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Swiss Bank Appeals To Destroy And Delete Certain Documents

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A Swiss bank wrote to its investors that certain records and documents be destroyed and permanently erased.

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Credit Suisse stated that the request was made in response to an unidentified data leak whereby some data fell into the hands of the media.

The purpose behind Credit Suisse’s request, according to the Financial Times, was to destroy documented evidence of the bank’s business relationships to oligarchs and other affluent Russians sanctioned in reply to Russia’s invasion of Ukraine.

Three main sources received letters from Credit Suisse. Last week, The Financial Times asked these sources to “erase and completely remove “materials and other data relating to the securitization of loans secured by yachts, private jets, property, as well as financial assets.”

Data Leaked To Media

Credit Suisse noted in the letter that the decision was taken because of a “latest data leakage to the press,” which had been “confirmed by their investigators,” according to the reports.

According to the FT report, no particular facts about the link were revealed in the investor letter. Credit Suisse did not respond to a request for comment.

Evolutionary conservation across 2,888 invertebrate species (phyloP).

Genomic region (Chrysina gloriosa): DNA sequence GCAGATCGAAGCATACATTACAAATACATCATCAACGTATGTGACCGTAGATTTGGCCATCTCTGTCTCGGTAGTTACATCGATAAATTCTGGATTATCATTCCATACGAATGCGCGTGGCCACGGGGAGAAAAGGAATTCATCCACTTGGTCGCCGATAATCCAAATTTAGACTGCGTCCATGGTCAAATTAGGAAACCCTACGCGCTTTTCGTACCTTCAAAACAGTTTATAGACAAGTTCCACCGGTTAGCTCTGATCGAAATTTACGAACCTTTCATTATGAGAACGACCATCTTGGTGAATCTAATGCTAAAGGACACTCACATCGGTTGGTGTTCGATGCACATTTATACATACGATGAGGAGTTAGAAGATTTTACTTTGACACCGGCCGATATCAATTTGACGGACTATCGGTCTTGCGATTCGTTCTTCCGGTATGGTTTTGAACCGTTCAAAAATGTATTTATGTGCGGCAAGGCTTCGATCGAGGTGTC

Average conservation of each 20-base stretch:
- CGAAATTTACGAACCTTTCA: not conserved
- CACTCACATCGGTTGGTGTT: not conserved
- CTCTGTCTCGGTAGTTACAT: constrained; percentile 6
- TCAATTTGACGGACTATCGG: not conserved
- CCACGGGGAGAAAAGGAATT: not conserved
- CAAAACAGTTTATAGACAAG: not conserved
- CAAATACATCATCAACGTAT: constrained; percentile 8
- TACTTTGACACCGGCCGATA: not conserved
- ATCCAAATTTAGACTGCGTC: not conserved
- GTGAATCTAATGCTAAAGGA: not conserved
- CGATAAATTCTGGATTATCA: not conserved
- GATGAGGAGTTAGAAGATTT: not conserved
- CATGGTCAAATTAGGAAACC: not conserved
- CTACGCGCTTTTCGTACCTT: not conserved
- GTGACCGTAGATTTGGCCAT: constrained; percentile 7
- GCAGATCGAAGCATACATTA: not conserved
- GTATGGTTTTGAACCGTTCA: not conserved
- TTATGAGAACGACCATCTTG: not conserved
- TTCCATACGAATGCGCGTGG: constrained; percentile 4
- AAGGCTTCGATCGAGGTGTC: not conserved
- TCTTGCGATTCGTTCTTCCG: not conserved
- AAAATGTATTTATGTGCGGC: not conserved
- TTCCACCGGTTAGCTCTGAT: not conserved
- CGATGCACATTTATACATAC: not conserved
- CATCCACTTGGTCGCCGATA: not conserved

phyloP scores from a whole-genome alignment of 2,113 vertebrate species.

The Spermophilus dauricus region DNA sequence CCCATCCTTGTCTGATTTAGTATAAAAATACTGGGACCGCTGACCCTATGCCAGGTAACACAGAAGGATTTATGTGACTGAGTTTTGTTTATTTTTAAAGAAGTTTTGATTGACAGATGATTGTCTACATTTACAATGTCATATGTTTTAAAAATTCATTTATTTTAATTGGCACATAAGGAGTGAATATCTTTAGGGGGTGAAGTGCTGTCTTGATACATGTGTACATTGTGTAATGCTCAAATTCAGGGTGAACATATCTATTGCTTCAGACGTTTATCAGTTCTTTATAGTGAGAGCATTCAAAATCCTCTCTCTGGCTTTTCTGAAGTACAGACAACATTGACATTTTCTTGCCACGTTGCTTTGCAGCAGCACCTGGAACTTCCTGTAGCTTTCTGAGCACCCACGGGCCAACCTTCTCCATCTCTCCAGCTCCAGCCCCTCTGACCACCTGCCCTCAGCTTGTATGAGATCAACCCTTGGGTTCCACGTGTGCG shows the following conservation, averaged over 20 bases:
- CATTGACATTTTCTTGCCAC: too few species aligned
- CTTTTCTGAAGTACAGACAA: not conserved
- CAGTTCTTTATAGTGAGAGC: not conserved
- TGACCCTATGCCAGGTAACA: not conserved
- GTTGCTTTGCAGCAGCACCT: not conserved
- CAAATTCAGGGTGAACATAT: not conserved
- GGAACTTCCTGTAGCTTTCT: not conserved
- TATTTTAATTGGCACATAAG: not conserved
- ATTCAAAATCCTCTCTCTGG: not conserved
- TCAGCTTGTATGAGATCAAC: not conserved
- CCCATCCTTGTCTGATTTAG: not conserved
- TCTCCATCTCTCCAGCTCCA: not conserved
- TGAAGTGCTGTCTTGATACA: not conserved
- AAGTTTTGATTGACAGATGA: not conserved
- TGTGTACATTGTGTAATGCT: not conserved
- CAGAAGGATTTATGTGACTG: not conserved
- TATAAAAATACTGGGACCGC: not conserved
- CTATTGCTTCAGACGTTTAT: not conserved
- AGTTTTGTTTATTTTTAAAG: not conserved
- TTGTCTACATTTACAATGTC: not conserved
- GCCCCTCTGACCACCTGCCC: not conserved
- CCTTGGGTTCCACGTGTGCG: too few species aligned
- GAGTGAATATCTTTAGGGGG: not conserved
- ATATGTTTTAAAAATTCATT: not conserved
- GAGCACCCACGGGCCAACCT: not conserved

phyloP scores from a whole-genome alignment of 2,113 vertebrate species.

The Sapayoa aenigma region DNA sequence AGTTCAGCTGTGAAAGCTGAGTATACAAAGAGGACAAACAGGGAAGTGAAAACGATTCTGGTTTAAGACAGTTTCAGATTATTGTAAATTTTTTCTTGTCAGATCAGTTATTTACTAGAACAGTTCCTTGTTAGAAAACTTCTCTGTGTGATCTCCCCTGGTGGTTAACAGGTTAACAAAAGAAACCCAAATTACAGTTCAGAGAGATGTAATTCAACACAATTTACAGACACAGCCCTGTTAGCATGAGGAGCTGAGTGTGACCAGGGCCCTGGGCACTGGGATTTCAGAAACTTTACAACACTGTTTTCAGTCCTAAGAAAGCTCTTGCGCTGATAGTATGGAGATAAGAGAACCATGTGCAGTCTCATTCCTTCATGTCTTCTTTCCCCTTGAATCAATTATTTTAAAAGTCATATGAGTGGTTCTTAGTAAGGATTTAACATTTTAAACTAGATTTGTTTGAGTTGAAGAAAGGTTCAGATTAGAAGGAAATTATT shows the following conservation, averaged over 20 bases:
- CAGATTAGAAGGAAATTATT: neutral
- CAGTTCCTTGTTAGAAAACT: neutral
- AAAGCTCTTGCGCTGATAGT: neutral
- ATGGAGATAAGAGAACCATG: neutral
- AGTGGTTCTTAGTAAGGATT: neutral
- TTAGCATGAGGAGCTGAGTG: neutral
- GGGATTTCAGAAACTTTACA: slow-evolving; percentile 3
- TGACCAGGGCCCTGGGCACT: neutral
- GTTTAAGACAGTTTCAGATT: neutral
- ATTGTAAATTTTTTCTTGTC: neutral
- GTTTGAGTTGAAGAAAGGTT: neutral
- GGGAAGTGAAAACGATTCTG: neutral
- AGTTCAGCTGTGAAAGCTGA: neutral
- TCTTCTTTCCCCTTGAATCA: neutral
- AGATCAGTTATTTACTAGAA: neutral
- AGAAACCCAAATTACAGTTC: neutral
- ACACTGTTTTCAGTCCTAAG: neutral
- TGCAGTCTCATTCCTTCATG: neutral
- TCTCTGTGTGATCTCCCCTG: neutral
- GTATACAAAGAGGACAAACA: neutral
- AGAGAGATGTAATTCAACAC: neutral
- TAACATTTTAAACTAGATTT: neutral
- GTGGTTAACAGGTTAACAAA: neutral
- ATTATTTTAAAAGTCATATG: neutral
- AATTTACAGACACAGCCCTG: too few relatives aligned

There have been reports of a data leak on the scale of the Panama Papers, where records are about to be released, said John Bambenek, chief threat hunter at Netenrich, a California-based digital IT and security management business.

Since this is all happening simultaneously, it’s likely that whoever is behind all this is primarily focused on Russian interests. As a result, businesses appear to be taking proactive measures to avoid damage.

Bambenek then questioned the rationality of Suisse Bank’s alleged approach.

A data breach at Credit Suisse in February seemed to uncover the hidden assets of clients who had been convicted of torturing, drug dealing, financial crimes, fraud, and other major crimes. An unidentified whistleblower released details of 18,000 accounts totaling an estimated £80 billion ($100 billion) with the media.

Credit Suisse stated that the data and documents exposed by the whistleblower were “based on partial, erroneous, or selective information taken out of context” and that it had done nothing wrong.